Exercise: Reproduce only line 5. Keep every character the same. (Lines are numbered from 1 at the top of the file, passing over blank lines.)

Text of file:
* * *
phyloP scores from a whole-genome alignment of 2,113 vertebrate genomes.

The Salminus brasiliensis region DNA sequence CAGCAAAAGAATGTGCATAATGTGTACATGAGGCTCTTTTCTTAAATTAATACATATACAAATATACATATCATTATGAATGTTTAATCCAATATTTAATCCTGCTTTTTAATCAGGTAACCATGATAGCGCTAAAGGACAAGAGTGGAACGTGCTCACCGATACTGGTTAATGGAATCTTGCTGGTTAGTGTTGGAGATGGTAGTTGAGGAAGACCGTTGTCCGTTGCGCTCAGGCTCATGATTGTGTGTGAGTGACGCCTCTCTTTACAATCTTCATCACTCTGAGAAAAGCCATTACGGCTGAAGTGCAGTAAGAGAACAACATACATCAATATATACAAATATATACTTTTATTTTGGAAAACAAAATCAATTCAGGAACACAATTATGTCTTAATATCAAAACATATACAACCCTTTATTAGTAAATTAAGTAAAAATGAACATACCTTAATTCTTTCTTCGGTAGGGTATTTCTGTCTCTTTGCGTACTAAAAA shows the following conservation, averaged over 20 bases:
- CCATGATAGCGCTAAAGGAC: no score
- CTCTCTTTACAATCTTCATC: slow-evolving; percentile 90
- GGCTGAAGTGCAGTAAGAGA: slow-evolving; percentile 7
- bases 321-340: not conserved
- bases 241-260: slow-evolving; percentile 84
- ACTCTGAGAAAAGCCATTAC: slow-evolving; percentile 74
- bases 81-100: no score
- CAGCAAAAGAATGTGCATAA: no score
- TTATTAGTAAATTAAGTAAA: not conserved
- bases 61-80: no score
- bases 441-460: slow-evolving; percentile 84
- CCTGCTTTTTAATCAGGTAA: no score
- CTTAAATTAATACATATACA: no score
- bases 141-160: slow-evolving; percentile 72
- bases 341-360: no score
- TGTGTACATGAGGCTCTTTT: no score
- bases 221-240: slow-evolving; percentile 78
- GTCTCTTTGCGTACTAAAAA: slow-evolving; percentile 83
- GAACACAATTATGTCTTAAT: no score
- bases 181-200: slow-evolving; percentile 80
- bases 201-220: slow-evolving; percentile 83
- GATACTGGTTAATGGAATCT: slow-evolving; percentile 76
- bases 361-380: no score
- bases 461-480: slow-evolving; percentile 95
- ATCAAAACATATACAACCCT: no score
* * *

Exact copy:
- GGCTGAAGTGCAGTAAGAGA: slow-evolving; percentile 7